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Re: issue 381: Discovery of the support of the HTTP2 protocol: DNS-based Upgrade

From: 陈智昌 <willchan@chromium.org>
Date: Thu, 27 Feb 2014 11:34:36 -0800
Message-ID: <CAA4WUYjpOR8pj2LcPUrQGSVPci8r17ECSBhZcn7jKLLE4=93HQ@mail.gmail.com>
To: Josh Goodall <joshua.goodall@gmail.com>
Cc: IETF HTTP WG <ietf-http-wg@w3.org>
On Thu, Feb 27, 2014 at 11:15 AM, Josh Goodall <joshua.goodall@gmail.com>wrote:

> Hi,
>
> On 19 Feb 2014, at 12:02 pm, William Chan (陈智昌) <willchan@chromium.org>
> wrote:
>
> >> A strong +1 for mandating SRV for HTTP/2.x discovery, because:
> >
> > I'm open to speccing out SRV for HTTP/2 and potentially using it. But
> > I think mandating it is silly.
>
> Ah, yes. To clarify in standards language: I think support for SRV lookup
> in clients is a MUST not a MAY, and for the hosting setup probably a
> SHOULD[1].
>
> I also think it should be preferred, that is, the raw IPv4 and IPv6
> address record queries should be tried only after a query for SRV records
> has failed - and yes this means hosting providers who don’t adopt SRV in
> their DNS will bear the burden of a triple, rather than a single lookup.
>

It'd be curious to see which client would respect this MUST and the
preference ordering you described. Let's review the game theory behind
moving first here. If I own a popular client and I switch to mandatory SRV
lookup, and don't issue A and AAAA queries until the SRV lookup fails, then
for the services and paths where SRV lookup doesn't work, user experience
will be vastly degraded. I'm not sure how long a timeout would be, but if
you hit the timeout, that's probably a horrible user experience. This is
probably enough, at least for browser users, for them to switch to other
browsers which don't feel as slow. I don't think any browser vendor would
want to move first here. Indeed, I think the user experience cost is
terrible enough that I don't see any browser vendor moving at all here.

Note that none of what I've said necessarily applies to optionally doing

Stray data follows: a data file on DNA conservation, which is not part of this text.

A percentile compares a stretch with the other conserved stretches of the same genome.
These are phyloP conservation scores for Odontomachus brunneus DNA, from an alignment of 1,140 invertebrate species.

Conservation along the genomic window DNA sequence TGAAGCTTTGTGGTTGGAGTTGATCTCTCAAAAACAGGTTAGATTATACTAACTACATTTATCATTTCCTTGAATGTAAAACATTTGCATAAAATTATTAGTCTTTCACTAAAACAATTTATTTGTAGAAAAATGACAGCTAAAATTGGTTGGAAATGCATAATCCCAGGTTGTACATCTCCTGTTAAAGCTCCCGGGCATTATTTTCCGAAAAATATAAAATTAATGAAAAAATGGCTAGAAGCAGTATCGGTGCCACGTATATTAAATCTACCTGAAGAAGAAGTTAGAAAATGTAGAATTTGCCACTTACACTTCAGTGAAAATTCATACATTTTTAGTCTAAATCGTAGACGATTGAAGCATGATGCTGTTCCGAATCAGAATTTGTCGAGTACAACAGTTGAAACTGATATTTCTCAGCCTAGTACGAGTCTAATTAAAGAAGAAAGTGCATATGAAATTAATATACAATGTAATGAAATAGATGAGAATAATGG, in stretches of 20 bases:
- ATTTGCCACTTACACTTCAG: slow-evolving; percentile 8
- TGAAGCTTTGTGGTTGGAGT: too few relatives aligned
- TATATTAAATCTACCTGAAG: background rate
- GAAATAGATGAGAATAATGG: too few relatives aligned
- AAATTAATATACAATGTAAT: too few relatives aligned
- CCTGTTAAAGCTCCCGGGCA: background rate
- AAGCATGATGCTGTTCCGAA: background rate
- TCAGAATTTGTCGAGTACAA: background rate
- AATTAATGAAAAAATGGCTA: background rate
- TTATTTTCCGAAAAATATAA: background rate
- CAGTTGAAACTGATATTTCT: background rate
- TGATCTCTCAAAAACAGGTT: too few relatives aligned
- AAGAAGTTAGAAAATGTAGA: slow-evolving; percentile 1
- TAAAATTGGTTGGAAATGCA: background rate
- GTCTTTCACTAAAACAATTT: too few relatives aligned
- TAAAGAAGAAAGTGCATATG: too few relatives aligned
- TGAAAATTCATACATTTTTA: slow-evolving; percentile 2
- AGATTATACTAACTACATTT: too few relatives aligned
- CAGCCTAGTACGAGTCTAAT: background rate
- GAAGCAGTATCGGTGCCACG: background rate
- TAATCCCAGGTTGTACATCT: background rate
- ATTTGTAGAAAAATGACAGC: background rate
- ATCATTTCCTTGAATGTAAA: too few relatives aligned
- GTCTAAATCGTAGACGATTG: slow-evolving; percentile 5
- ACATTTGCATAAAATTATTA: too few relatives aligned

SRV and using it when the results are available. It's mostly the MUST
requirement and the serial behavior you've outlined that looks troubling
from an actual deployment viewpoint.


>
> Note that this semantic has precedent - it is how the transition to MX
> records for email delivery was made and is called the “implicit MX” rule. I
> think HTTP/2.x should have a similar “implicit SRV” rule as the wise way to
> define the behaviour. See RFC5321 s5.1.
>
> So the positive incentive is declarative DNS support for h2 upgrade, which
> conveniently also supplies adequate support at last for IPv6, apex naked
> domains, alternative ports and the other benefits of SRV[2]. And
> performance becomes a stick to drive the adoption donkey.[3]
>
>
> > It's not immediately clear to me the extent to switch you are pushing
> > back on A record use. Do you think in-band discovery (well,
> > advertisement) via TLS-ALPN or HTTP Upgrade are acceptable mechanisms?
>
> Yes. I'm not suggesting those should be out.
>
>
> regards
> Josh.
>
>
>
> [1] This is a compromise. If one were designing a new protocol with no
> legacy concerns then I would strongly push for SRV as the only acceptable
> DNS record type for server discovery.
>
> [2] Fallback server & weighted-round-robin if you want them.
>
> [3] I know Eliot has expressed concerns about both future-proofing for h3,
> and for resolver performance at the <10% of sites that have zone cuts at _
> tcp.example.com in their public DNS. However, I think those are both
> manageable issues and do not outweigh the benefits of a DNS record that is
> immediately supported by practically all servers & hosting providers, and
> that solves several other lingering problems right off the bat.
>
>
Received on Thursday, 27 February 2014 19:35:03 UTC

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